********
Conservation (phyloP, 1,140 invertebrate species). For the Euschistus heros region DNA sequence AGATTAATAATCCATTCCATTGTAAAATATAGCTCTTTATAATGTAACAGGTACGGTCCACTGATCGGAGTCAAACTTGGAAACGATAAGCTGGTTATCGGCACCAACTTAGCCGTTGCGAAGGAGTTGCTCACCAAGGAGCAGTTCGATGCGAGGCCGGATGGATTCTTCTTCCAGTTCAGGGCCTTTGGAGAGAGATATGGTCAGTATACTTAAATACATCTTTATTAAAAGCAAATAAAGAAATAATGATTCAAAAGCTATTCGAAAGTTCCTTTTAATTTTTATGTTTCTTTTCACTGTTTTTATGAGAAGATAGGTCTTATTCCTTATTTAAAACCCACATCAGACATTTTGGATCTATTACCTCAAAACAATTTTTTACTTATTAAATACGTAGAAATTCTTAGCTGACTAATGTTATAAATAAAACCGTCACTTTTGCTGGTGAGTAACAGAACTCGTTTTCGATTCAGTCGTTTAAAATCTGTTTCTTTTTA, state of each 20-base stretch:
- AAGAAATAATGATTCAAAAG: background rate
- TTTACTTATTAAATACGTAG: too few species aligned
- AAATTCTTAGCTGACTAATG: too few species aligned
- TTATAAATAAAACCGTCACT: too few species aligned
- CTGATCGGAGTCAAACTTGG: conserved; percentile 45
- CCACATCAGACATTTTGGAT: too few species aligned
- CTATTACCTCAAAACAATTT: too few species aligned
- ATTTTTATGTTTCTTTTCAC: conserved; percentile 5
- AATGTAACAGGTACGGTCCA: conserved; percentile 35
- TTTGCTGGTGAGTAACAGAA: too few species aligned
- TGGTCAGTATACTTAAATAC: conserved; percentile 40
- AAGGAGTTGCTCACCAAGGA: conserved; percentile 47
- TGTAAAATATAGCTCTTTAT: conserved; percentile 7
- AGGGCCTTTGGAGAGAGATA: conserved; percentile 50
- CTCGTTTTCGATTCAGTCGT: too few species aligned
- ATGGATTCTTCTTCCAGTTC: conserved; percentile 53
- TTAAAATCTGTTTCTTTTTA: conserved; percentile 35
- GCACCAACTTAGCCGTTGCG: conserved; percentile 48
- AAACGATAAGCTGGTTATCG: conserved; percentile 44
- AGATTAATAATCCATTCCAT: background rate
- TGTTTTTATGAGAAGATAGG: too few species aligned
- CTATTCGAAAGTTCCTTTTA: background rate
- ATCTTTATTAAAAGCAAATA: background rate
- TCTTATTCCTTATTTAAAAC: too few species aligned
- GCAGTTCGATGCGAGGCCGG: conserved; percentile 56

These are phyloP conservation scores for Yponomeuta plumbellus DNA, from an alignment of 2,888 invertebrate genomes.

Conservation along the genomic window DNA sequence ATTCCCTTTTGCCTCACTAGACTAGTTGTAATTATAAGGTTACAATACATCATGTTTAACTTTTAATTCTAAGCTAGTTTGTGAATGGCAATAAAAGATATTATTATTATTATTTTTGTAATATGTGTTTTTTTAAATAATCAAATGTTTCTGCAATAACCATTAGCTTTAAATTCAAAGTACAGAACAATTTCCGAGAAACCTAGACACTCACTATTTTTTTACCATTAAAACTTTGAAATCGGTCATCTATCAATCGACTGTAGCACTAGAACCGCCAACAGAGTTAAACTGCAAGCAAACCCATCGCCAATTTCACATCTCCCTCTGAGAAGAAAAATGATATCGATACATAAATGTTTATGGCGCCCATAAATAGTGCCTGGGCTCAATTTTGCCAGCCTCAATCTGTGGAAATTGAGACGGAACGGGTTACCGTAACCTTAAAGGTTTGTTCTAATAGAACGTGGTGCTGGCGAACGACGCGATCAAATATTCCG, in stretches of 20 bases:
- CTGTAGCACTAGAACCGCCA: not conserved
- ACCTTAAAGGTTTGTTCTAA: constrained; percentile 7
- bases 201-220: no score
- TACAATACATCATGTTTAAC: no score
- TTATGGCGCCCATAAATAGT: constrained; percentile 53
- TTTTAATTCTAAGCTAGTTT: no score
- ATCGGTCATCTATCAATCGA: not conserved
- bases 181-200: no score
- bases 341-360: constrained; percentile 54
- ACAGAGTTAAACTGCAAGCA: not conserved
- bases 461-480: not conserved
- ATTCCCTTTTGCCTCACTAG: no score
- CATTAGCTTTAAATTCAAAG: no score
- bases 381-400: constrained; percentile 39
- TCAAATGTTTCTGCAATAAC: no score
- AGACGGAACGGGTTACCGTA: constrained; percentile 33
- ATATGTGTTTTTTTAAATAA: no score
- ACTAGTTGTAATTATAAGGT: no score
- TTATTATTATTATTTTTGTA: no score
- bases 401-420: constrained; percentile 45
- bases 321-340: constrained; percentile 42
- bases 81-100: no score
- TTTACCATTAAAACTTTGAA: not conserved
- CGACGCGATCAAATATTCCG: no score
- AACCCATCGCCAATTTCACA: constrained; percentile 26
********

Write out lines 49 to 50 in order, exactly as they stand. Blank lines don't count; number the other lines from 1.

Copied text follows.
- bases 321-340: constrained; percentile 42
- bases 81-100: no score